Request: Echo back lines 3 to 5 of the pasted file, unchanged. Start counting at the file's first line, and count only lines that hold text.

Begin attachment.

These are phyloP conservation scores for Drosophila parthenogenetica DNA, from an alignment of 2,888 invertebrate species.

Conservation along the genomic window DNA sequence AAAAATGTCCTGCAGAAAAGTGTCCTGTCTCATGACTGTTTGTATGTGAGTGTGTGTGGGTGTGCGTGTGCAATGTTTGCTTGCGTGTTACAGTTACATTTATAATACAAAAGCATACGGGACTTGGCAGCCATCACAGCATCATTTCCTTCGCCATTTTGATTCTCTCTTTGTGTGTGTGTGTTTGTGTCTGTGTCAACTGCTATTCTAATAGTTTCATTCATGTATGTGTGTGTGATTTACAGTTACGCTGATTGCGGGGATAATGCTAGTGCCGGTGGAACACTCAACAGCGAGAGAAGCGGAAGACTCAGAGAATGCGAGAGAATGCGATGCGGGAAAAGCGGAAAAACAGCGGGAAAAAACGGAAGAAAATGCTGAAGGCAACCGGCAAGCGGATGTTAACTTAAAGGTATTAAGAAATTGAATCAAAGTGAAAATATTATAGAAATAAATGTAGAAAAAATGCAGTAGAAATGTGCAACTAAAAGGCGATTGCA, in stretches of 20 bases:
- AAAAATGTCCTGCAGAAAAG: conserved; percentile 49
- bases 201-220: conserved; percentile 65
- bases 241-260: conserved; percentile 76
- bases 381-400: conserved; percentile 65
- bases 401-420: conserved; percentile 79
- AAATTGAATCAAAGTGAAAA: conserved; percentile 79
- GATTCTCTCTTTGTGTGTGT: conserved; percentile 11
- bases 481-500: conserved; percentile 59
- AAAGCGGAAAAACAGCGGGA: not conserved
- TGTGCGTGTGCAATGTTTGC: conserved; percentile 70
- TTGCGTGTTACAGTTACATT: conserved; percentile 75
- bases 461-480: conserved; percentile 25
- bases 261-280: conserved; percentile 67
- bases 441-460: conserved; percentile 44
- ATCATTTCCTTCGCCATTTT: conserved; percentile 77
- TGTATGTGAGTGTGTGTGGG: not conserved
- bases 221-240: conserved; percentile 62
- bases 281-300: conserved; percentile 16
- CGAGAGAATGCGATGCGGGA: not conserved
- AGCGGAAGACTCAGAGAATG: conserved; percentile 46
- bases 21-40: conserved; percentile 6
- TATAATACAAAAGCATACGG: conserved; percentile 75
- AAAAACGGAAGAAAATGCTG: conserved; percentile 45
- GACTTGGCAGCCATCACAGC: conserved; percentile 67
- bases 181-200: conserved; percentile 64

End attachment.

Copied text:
- AAAAATGTCCTGCAGAAAAG: conserved; percentile 49
- bases 201-220: conserved; percentile 65
- bases 241-260: conserved; percentile 76